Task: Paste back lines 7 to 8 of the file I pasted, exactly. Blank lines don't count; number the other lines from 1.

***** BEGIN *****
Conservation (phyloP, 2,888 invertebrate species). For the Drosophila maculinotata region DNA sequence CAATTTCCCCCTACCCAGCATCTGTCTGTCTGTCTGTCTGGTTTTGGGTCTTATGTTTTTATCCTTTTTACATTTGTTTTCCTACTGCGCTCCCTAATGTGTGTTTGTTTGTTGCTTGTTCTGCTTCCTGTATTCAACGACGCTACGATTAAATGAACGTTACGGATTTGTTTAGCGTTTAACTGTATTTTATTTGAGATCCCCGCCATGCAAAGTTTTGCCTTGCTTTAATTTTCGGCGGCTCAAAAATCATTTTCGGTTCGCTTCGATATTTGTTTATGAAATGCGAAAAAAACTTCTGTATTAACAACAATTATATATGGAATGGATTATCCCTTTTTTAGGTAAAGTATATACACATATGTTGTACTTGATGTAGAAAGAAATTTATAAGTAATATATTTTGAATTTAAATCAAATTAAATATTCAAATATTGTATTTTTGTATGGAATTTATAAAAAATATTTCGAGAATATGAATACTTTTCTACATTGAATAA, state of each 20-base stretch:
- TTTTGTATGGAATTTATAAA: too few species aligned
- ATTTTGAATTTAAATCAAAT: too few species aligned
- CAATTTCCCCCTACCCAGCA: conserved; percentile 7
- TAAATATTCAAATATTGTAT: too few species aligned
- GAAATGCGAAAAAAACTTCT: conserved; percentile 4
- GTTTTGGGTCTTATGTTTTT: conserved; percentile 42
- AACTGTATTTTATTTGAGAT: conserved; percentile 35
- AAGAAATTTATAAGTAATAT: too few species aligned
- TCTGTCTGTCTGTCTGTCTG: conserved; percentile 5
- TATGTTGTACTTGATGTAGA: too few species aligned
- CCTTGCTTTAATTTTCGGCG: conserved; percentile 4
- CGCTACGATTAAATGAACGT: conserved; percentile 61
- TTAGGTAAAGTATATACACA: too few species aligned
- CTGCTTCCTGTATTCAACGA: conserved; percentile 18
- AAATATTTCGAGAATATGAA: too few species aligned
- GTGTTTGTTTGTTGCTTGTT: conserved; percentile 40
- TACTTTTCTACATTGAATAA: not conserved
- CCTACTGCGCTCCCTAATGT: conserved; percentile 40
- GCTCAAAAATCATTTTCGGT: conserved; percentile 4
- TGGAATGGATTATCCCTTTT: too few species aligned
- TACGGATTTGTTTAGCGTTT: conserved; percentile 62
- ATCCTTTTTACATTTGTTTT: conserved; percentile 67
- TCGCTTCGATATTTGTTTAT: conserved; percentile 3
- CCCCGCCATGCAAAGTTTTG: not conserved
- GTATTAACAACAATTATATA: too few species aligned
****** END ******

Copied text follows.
- GTTTTGGGTCTTATGTTTTT: conserved; percentile 42
- AACTGTATTTTATTTGAGAT: conserved; percentile 35